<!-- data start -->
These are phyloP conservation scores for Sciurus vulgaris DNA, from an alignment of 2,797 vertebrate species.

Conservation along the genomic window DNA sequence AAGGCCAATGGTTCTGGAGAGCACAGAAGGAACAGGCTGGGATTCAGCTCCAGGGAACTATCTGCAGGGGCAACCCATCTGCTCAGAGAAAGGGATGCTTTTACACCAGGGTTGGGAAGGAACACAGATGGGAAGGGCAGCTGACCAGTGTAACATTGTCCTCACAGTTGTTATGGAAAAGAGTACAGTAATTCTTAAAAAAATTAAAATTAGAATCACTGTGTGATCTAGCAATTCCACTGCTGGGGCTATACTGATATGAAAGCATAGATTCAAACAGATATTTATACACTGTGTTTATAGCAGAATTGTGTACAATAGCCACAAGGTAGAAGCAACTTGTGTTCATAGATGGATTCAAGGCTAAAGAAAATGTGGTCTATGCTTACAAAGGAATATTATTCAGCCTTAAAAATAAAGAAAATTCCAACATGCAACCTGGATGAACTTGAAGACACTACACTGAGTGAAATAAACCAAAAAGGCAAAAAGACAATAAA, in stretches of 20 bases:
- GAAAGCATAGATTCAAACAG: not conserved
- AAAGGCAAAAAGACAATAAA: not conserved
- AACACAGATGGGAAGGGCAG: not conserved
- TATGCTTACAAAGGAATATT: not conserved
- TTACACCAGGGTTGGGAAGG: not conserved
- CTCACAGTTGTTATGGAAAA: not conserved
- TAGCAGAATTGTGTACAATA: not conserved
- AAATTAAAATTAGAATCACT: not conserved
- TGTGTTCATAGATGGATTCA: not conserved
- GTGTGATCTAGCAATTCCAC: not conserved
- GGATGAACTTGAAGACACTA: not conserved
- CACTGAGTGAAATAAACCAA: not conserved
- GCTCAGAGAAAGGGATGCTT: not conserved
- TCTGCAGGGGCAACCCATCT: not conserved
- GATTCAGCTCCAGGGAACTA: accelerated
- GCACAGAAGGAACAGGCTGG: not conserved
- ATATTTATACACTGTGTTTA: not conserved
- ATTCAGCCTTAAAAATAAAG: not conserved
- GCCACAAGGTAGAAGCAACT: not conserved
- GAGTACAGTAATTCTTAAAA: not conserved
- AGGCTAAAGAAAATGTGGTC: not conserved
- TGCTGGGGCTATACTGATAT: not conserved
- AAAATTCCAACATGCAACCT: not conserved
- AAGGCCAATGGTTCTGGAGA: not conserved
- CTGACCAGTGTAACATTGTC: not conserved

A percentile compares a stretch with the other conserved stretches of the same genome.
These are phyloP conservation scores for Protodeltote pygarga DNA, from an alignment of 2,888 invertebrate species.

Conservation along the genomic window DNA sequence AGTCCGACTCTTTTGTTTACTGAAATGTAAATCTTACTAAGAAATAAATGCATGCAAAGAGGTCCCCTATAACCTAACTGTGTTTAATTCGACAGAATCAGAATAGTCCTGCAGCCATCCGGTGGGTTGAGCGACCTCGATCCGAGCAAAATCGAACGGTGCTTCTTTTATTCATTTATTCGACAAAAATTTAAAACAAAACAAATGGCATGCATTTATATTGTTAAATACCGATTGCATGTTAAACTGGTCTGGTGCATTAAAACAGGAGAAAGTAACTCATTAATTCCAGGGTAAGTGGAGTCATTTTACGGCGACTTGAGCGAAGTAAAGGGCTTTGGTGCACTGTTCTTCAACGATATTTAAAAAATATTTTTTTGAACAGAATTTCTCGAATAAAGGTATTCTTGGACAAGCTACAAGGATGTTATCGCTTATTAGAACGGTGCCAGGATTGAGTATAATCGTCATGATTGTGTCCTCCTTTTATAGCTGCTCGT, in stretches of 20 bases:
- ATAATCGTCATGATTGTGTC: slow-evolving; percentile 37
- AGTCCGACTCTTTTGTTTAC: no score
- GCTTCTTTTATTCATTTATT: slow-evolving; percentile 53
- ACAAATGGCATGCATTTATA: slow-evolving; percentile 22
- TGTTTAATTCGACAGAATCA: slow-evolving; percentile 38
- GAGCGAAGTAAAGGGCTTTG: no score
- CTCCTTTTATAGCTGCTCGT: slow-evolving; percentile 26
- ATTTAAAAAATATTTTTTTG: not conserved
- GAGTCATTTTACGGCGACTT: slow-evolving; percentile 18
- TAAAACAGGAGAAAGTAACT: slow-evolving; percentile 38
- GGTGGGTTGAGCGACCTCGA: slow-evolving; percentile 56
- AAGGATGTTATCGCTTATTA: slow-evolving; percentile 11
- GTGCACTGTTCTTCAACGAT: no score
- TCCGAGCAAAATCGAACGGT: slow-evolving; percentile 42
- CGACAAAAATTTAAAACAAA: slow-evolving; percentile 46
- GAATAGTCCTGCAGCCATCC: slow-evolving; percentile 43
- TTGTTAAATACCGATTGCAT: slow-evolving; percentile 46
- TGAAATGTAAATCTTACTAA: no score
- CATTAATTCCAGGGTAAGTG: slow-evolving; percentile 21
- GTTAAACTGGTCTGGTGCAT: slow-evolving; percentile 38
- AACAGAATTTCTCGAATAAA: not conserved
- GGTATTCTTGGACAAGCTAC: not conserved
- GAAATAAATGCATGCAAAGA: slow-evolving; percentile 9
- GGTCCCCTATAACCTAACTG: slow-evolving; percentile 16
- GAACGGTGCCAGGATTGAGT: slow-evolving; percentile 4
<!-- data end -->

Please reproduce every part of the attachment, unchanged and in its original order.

These are phyloP conservation scores for Sciurus vulgaris DNA, from an alignment of 2,797 vertebrate species.

Conservation along the genomic window DNA sequence AAGGCCAATGGTTCTGGAGAGCACAGAAGGAACAGGCTGGGATTCAGCTCCAGGGAACTATCTGCAGGGGCAACCCATCTGCTCAGAGAAAGGGATGCTTTTACACCAGGGTTGGGAAGGAACACAGATGGGAAGGGCAGCTGACCAGTGTAACATTGTCCTCACAGTTGTTATGGAAAAGAGTACAGTAATTCTTAAAAAAATTAAAATTAGAATCACTGTGTGATCTAGCAATTCCACTGCTGGGGCTATACTGATATGAAAGCATAGATTCAAACAGATATTTATACACTGTGTTTATAGCAGAATTGTGTACAATAGCCACAAGGTAGAAGCAACTTGTGTTCATAGATGGATTCAAGGCTAAAGAAAATGTGGTCTATGCTTACAAAGGAATATTATTCAGCCTTAAAAATAAAGAAAATTCCAACATGCAACCTGGATGAACTTGAAGACACTACACTGAGTGAAATAAACCAAAAAGGCAAAAAGACAATAAA, in stretches of 20 bases:
- GAAAGCATAGATTCAAACAG: not conserved
- AAAGGCAAAAAGACAATAAA: not conserved
- AACACAGATGGGAAGGGCAG: not conserved
- TATGCTTACAAAGGAATATT: not conserved
- TTACACCAGGGTTGGGAAGG: not conserved
- CTCACAGTTGTTATGGAAAA: not conserved
- TAGCAGAATTGTGTACAATA: not conserved
- AAATTAAAATTAGAATCACT: not conserved
- TGTGTTCATAGATGGATTCA: not conserved
- GTGTGATCTAGCAATTCCAC: not conserved
- GGATGAACTTGAAGACACTA: not conserved
- CACTGAGTGAAATAAACCAA: not conserved
- GCTCAGAGAAAGGGATGCTT: not conserved
- TCTGCAGGGGCAACCCATCT: not conserved
- GATTCAGCTCCAGGGAACTA: accelerated
- GCACAGAAGGAACAGGCTGG: not conserved
- ATATTTATACACTGTGTTTA: not conserved
- ATTCAGCCTTAAAAATAAAG: not conserved
- GCCACAAGGTAGAAGCAACT: not conserved
- GAGTACAGTAATTCTTAAAA: not conserved
- AGGCTAAAGAAAATGTGGTC: not conserved
- TGCTGGGGCTATACTGATAT: not conserved
- AAAATTCCAACATGCAACCT: not conserved
- AAGGCCAATGGTTCTGGAGA: not conserved
- CTGACCAGTGTAACATTGTC: not conserved

A percentile compares a stretch with the other conserved stretches of the same genome.
These are phyloP conservation scores for Protodeltote pygarga DNA, from an alignment of 2,888 invertebrate species.

Conservation along the genomic window DNA sequence AGTCCGACTCTTTTGTTTACTGAAATGTAAATCTTACTAAGAAATAAATGCATGCAAAGAGGTCCCCTATAACCTAACTGTGTTTAATTCGACAGAATCAGAATAGTCCTGCAGCCATCCGGTGGGTTGAGCGACCTCGATCCGAGCAAAATCGAACGGTGCTTCTTTTATTCATTTATTCGACAAAAATTTAAAACAAAACAAATGGCATGCATTTATATTGTTAAATACCGATTGCATGTTAAACTGGTCTGGTGCATTAAAACAGGAGAAAGTAACTCATTAATTCCAGGGTAAGTGGAGTCATTTTACGGCGACTTGAGCGAAGTAAAGGGCTTTGGTGCACTGTTCTTCAACGATATTTAAAAAATATTTTTTTGAACAGAATTTCTCGAATAAAGGTATTCTTGGACAAGCTACAAGGATGTTATCGCTTATTAGAACGGTGCCAGGATTGAGTATAATCGTCATGATTGTGTCCTCCTTTTATAGCTGCTCGT, in stretches of 20 bases:
- ATAATCGTCATGATTGTGTC: slow-evolving; percentile 37
- AGTCCGACTCTTTTGTTTAC: no score
- GCTTCTTTTATTCATTTATT: slow-evolving; percentile 53
- ACAAATGGCATGCATTTATA: slow-evolving; percentile 22
- TGTTTAATTCGACAGAATCA: slow-evolving; percentile 38
- GAGCGAAGTAAAGGGCTTTG: no score
- CTCCTTTTATAGCTGCTCGT: slow-evolving; percentile 26
- ATTTAAAAAATATTTTTTTG: not conserved
- GAGTCATTTTACGGCGACTT: slow-evolving; percentile 18
- TAAAACAGGAGAAAGTAACT: slow-evolving; percentile 38
- GGTGGGTTGAGCGACCTCGA: slow-evolving; percentile 56
- AAGGATGTTATCGCTTATTA: slow-evolving; percentile 11
- GTGCACTGTTCTTCAACGAT: no score
- TCCGAGCAAAATCGAACGGT: slow-evolving; percentile 42
- CGACAAAAATTTAAAACAAA: slow-evolving; percentile 46
- GAATAGTCCTGCAGCCATCC: slow-evolving; percentile 43
- TTGTTAAATACCGATTGCAT: slow-evolving; percentile 46
- TGAAATGTAAATCTTACTAA: no score
- CATTAATTCCAGGGTAAGTG: slow-evolving; percentile 21
- GTTAAACTGGTCTGGTGCAT: slow-evolving; percentile 38
- AACAGAATTTCTCGAATAAA: not conserved
- GGTATTCTTGGACAAGCTAC: not conserved
- GAAATAAATGCATGCAAAGA: slow-evolving; percentile 9
- GGTCCCCTATAACCTAACTG: slow-evolving; percentile 16
- GAACGGTGCCAGGATTGAGT: slow-evolving; percentile 4